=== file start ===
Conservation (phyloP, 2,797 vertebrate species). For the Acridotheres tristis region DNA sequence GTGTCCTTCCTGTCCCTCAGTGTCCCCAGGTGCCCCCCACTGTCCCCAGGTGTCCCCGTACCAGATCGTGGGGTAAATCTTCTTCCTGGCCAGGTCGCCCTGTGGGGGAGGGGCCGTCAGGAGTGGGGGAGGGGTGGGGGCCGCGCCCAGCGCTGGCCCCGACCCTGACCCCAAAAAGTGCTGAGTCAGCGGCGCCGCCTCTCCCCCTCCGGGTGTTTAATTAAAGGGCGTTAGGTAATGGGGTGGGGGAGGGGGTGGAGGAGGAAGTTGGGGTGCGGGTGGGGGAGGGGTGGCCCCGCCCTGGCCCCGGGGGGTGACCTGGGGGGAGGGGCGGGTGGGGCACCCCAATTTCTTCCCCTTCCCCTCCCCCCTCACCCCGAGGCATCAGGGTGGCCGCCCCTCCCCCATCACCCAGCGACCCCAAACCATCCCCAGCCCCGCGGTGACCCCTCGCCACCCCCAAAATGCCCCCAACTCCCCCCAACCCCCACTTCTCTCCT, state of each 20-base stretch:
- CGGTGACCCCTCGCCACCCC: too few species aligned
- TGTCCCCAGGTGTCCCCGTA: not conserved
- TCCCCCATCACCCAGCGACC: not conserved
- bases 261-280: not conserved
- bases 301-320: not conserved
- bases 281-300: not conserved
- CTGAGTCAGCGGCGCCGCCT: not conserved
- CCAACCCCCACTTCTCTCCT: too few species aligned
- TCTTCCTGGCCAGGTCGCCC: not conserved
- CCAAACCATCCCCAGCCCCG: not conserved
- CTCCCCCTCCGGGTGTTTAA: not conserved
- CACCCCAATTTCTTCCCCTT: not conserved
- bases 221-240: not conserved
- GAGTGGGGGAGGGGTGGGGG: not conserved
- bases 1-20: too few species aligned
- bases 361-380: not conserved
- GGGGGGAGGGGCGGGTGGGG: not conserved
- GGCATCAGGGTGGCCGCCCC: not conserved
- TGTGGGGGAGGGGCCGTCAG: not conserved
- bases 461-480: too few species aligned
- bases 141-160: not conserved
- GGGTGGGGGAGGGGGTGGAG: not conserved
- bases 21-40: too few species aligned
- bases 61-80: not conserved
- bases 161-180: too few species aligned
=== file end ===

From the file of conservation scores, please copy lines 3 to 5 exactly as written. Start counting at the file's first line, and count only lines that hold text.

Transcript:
- TGTCCCCAGGTGTCCCCGTA: not conserved
- TCCCCCATCACCCAGCGACC: not conserved
- bases 261-280: not conserved